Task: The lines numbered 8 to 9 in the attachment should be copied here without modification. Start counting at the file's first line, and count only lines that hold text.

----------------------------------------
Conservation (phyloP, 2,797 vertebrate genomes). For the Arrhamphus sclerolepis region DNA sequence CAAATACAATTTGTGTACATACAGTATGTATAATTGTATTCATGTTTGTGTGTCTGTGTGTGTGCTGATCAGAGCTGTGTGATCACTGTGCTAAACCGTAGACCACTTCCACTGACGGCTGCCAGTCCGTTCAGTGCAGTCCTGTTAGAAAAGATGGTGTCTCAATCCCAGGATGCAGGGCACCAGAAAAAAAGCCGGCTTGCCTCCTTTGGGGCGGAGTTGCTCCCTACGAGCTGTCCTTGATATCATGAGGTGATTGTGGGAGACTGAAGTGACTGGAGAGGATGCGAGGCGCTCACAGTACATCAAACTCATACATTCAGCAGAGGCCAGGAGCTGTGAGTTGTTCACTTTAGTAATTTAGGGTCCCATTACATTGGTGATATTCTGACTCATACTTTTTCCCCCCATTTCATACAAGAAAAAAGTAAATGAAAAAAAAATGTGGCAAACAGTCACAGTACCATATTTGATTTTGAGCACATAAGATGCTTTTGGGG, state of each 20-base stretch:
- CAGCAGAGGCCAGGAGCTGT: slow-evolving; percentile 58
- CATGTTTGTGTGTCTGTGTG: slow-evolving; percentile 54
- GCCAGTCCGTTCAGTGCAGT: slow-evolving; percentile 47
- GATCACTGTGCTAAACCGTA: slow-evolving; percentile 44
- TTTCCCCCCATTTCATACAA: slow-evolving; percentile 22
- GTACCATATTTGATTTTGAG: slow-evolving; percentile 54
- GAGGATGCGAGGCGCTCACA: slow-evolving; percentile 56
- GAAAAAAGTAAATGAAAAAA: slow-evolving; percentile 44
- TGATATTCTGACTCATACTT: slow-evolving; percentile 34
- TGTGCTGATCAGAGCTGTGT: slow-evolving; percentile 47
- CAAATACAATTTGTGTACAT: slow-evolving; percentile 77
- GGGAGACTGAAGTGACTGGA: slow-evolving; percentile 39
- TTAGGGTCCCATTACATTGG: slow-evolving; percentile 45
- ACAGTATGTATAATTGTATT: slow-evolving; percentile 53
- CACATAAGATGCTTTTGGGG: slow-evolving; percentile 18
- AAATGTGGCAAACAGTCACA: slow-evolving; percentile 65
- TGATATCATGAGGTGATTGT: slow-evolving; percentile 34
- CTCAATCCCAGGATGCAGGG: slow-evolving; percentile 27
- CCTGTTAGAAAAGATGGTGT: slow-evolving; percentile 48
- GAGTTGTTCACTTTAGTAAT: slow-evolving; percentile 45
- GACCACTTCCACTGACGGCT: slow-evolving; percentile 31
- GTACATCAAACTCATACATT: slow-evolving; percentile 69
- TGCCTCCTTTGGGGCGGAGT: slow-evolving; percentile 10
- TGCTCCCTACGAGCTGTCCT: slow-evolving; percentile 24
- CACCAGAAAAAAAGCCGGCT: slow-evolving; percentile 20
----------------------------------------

- GAGGATGCGAGGCGCTCACA: slow-evolving; percentile 56
- GAAAAAAGTAAATGAAAAAA: slow-evolving; percentile 44